So, is your favorite Liberal piping mad about President Trump paying Stormy Daniels in exchange for a Non-Disclosure Agreement?
You mean a private citizen making a private deal with his private money?
You’re mad about that?
Then you SURELY must be fuming mad as hell to learn that a reported $17 MILLION of….and here’s the best part……TAYPAYER MONEY has been used to settle sexual harassment claims against sitting Congress members!
How is this not a massive scandal?
I do believe old Tom Brokaw used to call this “The Fleecing of America”.
It's real folks, check out this story from CNN.
And let me just backup one second.
I don't mean to suggest if it's on CNN then it's real.....what I'm saying is when even the far-left leaning CNN will report on a story like this, you know it must be real.....and quite frankly, I'd be willing to bet that the actual number is probably a magnitude of 5 or 10 times the reported number. If not even more than that.
First, please read the headline:
Now the text from CNN, read these stunning details:
Two things have become painfully clear on Capitol Hill this week: Lawmakers and staffers say sexual harassment is "rampant" -- but even members of Congress have no idea just how widespread the problem is.
The controversial and sensitive issue has taken center stage in Congress this week, with female lawmakers making fresh allegations of sexual harassment against unnamed members who are currently in office, and the unveiling of a new bill on Wednesday to change how sexual harassment complaints are reported and resolved. On Thursday, a woman shared her story of being groped and kissed without her consent by Sen. Al Franken in 2006.
So far, there's been little specific data to help illuminate just how pervasive sexual harassment is on Capitol Hill, but one figure has emerged: the total that the Office of Compliance, the office that handles harassment complaints, has paid to victims.
On Thursday, the Office of Compliance released additional information indicating that it has paid victims more than $17 million since its creation in the 1990s. That includes all settlements, not just related to sexual harassment, but also discrimination and other cases.
An OOC spokeswoman said the office was releasing the extra data "due to the interest in the awards and settlement figures." The OOC has come under fire in recent days for what lawmakers and Hill aides alike say are its antiquated policies that do not adequately protect victims who file complaints.
CNN has also learned that during the current Congress, no settlement payment approval requests have been made to the congressional committee charged with approving them.
Here's what we know -- and what we don't know -- about that money:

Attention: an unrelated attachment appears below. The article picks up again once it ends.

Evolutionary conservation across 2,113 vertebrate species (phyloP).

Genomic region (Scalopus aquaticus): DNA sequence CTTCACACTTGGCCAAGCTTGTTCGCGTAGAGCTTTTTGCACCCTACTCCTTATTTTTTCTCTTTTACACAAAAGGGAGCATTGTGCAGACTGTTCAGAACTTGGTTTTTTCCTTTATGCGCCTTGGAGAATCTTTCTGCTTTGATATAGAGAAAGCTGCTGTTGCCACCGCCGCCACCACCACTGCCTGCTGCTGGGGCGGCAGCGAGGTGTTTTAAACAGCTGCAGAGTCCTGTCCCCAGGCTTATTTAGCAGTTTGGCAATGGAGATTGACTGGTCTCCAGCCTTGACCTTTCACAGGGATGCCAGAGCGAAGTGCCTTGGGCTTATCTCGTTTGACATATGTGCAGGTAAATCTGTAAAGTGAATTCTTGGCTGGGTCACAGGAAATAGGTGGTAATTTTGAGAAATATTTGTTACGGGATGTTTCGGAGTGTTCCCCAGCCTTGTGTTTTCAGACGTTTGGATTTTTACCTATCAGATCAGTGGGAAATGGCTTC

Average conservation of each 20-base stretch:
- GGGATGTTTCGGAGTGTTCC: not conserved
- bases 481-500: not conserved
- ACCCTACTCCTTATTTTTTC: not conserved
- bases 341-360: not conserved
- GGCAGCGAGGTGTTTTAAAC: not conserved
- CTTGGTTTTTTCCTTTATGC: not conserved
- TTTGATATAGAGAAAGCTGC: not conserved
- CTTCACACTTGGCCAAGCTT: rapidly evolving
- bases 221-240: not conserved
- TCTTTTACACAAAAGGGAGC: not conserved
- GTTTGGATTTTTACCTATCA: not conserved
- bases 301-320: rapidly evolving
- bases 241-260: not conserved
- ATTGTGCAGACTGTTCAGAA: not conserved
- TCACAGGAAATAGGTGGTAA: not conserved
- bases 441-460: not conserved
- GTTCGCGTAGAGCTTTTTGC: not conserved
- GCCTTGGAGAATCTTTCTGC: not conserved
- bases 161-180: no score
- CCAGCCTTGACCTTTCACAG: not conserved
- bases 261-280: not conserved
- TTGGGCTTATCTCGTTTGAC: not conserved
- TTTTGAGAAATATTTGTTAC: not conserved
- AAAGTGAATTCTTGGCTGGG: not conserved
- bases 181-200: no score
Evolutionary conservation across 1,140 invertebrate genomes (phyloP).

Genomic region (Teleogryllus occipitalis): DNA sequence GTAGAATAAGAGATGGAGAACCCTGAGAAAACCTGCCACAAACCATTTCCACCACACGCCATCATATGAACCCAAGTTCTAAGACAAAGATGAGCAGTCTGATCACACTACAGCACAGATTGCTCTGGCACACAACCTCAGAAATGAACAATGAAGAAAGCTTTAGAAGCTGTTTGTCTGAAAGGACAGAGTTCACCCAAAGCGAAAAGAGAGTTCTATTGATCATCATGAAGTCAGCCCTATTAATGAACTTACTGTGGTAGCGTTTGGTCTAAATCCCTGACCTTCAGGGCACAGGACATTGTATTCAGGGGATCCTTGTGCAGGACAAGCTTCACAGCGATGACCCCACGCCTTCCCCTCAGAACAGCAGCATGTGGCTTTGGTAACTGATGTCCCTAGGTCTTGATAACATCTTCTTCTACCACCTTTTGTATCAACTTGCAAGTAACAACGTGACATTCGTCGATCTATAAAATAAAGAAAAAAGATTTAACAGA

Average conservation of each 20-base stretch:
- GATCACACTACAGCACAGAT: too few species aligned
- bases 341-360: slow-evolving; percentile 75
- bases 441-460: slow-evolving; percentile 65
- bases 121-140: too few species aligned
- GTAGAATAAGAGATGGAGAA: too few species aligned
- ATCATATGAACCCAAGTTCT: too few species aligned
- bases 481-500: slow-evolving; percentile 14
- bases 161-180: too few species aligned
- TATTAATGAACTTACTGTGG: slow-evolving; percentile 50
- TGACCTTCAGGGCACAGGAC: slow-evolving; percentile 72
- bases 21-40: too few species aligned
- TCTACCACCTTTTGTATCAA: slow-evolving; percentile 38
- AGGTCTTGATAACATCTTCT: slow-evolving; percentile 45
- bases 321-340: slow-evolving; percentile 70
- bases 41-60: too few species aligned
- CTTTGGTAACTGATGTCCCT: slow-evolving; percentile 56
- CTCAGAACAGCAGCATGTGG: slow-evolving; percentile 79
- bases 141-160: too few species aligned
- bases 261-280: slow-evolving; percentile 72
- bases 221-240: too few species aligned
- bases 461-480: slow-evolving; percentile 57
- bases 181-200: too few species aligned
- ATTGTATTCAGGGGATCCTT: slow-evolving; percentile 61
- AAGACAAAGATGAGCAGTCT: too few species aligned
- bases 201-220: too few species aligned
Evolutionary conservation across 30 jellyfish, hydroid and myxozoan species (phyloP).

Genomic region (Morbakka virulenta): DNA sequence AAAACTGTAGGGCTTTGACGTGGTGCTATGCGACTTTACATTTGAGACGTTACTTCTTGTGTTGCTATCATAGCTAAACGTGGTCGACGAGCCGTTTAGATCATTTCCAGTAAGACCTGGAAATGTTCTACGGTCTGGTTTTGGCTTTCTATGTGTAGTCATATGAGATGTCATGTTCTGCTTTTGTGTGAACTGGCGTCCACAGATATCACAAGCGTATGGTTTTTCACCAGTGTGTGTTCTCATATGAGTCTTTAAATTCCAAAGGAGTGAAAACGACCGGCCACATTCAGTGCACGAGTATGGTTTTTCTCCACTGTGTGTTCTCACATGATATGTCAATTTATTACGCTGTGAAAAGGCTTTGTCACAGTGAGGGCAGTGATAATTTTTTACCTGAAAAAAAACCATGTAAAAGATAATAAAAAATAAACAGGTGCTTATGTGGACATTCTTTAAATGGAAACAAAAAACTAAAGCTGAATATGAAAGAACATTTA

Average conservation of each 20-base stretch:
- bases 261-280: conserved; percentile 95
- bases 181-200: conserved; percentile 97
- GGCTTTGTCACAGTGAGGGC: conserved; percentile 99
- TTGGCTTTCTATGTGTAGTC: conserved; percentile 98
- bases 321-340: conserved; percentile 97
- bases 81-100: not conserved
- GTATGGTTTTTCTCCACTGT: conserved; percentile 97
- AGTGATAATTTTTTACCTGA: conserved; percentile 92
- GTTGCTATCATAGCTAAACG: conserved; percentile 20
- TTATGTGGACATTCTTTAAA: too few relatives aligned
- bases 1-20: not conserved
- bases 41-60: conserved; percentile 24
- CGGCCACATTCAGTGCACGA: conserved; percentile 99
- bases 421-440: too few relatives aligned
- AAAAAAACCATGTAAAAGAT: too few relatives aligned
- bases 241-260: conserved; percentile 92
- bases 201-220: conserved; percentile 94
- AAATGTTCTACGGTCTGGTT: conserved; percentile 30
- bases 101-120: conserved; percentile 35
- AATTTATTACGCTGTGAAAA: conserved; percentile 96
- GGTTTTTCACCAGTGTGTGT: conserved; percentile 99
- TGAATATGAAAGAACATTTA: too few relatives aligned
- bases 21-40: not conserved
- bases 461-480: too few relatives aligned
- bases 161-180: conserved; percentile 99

When was this money paid out?
According to a report from the Office of Compliance, more than $17 million has been paid out in settlements over a period of 20 years -- 1997 to 2017.
How many settlements have there been?
According to the OOC data released Thursday, there have been 268 settlements. On Wednesday, Rep. Jackie Speier, the California Democrat who unveiled a bill to reform the OOC, announced at a news conference Wednesday that there had been 260 settlements. The previous tally did not include settlements paid in 2015, 2016 and 2017.
Where did the settlement money come from?
Taxpayers. Once a settlement is reached, the money is not paid out of an individual lawmaker's office but rather comes out of a special fund set up to handle this within the US Treasury -- meaning taxpayers are footing the bill. The fund was set up by the Congressional Accountability Act, the 1995 law that created the Office of Compliance.
How many of the settlements were sexual harassment-related?
It's not clear. Speier told CNN's Wolf Blitzer on Wednesday that the 260 settlements represent those related to all kinds of complaints, including sexual harassment as well as racial, religious or disability-related discrimination complaints. The OOC has not made public the breakdown of the settlements, and Speier says she's pursuing other avenues to find out the total.
In its latest disclosure, the OOC said that statistics on payments are "not further broken down into specific claims because settlements may involve cases that allege violations of more than one of the 13 statutes incorporated by the (Congressional Accountability Act)."
Who knows about the settlements and payments?
After a settlement is reached, a payment must be approved by the chairman and ranking member of the House administration committee, an aide to Chairman Gregg Harper, a Mississippi Republican, told CNN.
The aide also said that "since becoming chair of the committee, Chairman Harper has not received any settlement requests." Harper became chairman of the panel at the beginning of this year.
It's not clear how many other lawmakers -- if any -- in addition to the House administration committee's top two members are privy to details about the settlements and payments.